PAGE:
Footonote: The presentations to the committee were excellent, on everything from the costs of childhood poverty to plans in other provinces to measures that could provide immediate benefits. I'll present some of the highlights in a coming column.

Tuesday, May 25, 2010

Things get very complicated if HST petition passes

Even if the anti-HST initiative gets the required number of signatures, there is no guarantee the tax is dead.
The initiative process isn't binding on government. Although it's hard to see how the Liberals could simply ignore a successful campaign.
The anti-HST forces reported hitting another milestone this week. They have reached the required threshold in 83 of 85 provincial constituencies, with six weeks to go in their drive.
If they get the signatures of 10 per cent of eligible voters in every riding - which looks highly likely - the process hits the next stage.
Here's how it works.
The petitions have to be submitted to Elections B.C. by July 5. The agency has six weeks to verify the names and rule that the initiative succeeded or failed. (The six previous efforts all failed.)
That could take until Aug. 16.
If the initiative is successful, the petition and a draft bill eliminating the HST go to the legislative initiatives committee of the legislature. That's made up of four New Democrats and six Liberals. It's chaired by Kamloops Liberal MLA Terry Lake; more than 10,000 people have signed the petition in his riding.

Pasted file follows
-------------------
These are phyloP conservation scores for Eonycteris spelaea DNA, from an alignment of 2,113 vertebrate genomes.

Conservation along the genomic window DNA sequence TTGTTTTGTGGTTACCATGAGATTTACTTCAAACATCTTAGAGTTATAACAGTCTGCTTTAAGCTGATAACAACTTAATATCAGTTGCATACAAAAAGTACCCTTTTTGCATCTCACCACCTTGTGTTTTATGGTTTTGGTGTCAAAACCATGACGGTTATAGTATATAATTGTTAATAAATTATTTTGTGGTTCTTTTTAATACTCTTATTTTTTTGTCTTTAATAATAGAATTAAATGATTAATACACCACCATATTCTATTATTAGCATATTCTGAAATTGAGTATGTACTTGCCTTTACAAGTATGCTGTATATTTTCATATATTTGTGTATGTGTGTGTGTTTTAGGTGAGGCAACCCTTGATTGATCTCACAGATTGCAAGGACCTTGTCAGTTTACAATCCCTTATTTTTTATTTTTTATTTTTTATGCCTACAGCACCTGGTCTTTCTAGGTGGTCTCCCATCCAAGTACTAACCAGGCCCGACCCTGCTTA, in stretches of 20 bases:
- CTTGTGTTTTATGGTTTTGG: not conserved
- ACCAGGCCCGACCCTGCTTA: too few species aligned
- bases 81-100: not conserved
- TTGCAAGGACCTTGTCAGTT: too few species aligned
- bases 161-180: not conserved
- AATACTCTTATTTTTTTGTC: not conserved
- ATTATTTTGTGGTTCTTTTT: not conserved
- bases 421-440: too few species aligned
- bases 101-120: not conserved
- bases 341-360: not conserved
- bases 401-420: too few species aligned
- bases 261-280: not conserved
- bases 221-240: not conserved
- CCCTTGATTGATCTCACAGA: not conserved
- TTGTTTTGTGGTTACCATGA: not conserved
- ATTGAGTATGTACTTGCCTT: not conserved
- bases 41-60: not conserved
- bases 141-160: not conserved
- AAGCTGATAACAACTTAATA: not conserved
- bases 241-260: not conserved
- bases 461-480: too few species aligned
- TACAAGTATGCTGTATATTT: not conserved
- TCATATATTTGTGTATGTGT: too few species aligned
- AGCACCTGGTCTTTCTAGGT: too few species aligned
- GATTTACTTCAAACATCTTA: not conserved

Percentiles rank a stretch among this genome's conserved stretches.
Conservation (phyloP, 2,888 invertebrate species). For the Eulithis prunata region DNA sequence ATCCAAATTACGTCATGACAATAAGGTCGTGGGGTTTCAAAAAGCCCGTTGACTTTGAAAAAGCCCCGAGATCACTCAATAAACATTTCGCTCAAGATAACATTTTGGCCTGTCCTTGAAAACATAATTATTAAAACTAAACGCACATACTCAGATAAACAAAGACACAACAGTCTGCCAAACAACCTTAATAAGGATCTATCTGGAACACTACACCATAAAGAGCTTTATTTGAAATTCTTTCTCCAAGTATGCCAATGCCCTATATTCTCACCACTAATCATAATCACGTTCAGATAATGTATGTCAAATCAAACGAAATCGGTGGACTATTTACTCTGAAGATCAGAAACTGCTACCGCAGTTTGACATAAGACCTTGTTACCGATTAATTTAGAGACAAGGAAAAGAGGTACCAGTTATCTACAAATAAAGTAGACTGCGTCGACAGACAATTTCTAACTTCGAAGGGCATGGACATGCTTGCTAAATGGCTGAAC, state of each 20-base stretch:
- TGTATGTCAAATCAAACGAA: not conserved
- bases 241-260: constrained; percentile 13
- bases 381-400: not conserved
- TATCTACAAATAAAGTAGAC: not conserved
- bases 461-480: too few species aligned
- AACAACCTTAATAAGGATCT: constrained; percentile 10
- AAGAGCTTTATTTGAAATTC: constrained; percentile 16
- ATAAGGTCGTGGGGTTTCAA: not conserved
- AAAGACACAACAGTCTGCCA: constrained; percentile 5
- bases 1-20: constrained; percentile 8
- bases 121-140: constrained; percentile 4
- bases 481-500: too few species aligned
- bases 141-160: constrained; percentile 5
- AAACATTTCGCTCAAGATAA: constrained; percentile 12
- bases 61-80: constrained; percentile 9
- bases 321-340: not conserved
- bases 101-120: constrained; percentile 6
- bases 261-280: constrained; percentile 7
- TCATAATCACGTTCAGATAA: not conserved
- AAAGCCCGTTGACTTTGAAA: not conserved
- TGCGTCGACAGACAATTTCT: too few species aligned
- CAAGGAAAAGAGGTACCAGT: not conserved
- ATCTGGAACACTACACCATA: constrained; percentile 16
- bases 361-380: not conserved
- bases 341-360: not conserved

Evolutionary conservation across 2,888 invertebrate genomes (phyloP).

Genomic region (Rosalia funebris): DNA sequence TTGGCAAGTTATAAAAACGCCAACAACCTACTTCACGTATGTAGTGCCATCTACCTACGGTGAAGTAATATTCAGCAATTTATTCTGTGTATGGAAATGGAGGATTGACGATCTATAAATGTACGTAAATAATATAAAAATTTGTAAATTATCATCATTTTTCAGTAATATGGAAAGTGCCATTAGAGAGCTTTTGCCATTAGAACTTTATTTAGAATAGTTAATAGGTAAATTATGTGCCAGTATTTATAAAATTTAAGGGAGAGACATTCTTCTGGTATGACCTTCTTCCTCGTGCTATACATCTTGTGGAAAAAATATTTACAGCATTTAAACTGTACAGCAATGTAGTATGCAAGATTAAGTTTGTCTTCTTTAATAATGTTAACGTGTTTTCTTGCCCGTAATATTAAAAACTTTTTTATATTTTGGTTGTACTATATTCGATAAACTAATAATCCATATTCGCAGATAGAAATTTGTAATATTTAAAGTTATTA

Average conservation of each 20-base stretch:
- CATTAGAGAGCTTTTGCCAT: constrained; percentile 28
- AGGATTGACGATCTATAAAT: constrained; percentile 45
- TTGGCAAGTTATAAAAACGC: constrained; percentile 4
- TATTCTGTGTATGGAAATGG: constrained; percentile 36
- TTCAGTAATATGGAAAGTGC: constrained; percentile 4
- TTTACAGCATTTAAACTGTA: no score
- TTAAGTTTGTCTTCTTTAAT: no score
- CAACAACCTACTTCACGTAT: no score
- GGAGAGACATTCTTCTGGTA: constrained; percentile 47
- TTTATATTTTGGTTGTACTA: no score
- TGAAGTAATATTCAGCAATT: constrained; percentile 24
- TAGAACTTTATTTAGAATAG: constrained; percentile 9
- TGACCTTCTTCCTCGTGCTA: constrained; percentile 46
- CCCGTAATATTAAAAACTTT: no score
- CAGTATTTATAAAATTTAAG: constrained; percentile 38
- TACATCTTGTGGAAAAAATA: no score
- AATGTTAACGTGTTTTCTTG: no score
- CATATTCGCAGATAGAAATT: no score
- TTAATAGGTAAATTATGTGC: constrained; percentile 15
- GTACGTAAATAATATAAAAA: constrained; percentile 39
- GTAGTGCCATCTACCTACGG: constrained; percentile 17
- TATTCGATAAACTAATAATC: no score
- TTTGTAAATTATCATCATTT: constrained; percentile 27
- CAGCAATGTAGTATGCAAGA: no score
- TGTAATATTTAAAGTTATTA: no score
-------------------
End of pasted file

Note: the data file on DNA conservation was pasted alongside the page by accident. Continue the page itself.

The committee has to meet within 30 days and reach a decision within 90 days - say by mid-November.
It has two options. It can send the bill to kill the HST to the legislature. It could be debated in the fall, or put off until next spring.
Or it can send the issue back to Elections B.C. for a province-wide vote. That would be held Sept. 24, 2011.
The vote is no sure thing. The initiative legislation requires support from 50 per cent of registered voters province-wide and 50 per cent of registered voters in two-thirds of ridings.
That's a tough test. The requirement is a majority of registered voters, not just of those who participate. In the 2009 election, there were three million registered voters in the province; only 1.65 million people actually cast ballots.